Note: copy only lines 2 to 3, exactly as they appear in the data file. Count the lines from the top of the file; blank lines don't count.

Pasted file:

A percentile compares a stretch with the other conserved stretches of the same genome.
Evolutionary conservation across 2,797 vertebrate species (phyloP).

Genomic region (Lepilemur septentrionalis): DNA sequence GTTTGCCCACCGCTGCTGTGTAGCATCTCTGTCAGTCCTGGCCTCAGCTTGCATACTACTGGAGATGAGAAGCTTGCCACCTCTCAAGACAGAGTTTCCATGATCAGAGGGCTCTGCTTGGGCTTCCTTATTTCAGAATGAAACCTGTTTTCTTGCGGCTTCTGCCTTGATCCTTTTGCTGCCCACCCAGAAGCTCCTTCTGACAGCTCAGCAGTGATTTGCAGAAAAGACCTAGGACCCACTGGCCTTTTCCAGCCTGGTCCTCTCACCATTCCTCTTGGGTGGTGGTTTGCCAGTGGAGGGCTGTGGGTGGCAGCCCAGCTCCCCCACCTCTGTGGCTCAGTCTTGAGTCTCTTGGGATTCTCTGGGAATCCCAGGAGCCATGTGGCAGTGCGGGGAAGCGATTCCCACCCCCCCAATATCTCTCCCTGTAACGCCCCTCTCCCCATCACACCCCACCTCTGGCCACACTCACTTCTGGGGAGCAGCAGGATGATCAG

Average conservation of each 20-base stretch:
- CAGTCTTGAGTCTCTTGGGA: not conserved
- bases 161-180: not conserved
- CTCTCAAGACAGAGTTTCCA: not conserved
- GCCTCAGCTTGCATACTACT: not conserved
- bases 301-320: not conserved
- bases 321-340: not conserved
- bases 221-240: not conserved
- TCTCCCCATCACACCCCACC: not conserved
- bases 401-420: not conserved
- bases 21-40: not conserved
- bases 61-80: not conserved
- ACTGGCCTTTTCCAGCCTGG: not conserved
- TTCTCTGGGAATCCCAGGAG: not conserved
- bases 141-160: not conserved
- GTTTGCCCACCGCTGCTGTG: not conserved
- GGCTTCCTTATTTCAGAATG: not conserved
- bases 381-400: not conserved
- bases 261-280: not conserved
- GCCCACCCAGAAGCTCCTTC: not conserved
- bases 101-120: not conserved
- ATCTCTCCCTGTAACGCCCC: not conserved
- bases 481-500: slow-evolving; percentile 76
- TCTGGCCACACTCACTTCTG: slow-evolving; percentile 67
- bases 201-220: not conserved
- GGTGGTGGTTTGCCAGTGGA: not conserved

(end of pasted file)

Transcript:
Evolutionary conservation across 2,797 vertebrate species (phyloP).

Genomic region (Lepilemur septentrionalis): DNA sequence GTTTGCCCACCGCTGCTGTGTAGCATCTCTGTCAGTCCTGGCCTCAGCTTGCATACTACTGGAGATGAGAAGCTTGCCACCTCTCAAGACAGAGTTTCCATGATCAGAGGGCTCTGCTTGGGCTTCCTTATTTCAGAATGAAACCTGTTTTCTTGCGGCTTCTGCCTTGATCCTTTTGCTGCCCACCCAGAAGCTCCTTCTGACAGCTCAGCAGTGATTTGCAGAAAAGACCTAGGACCCACTGGCCTTTTCCAGCCTGGTCCTCTCACCATTCCTCTTGGGTGGTGGTTTGCCAGTGGAGGGCTGTGGGTGGCAGCCCAGCTCCCCCACCTCTGTGGCTCAGTCTTGAGTCTCTTGGGATTCTCTGGGAATCCCAGGAGCCATGTGGCAGTGCGGGGAAGCGATTCCCACCCCCCCAATATCTCTCCCTGTAACGCCCCTCTCCCCATCACACCCCACCTCTGGCCACACTCACTTCTGGGGAGCAGCAGGATGATCAG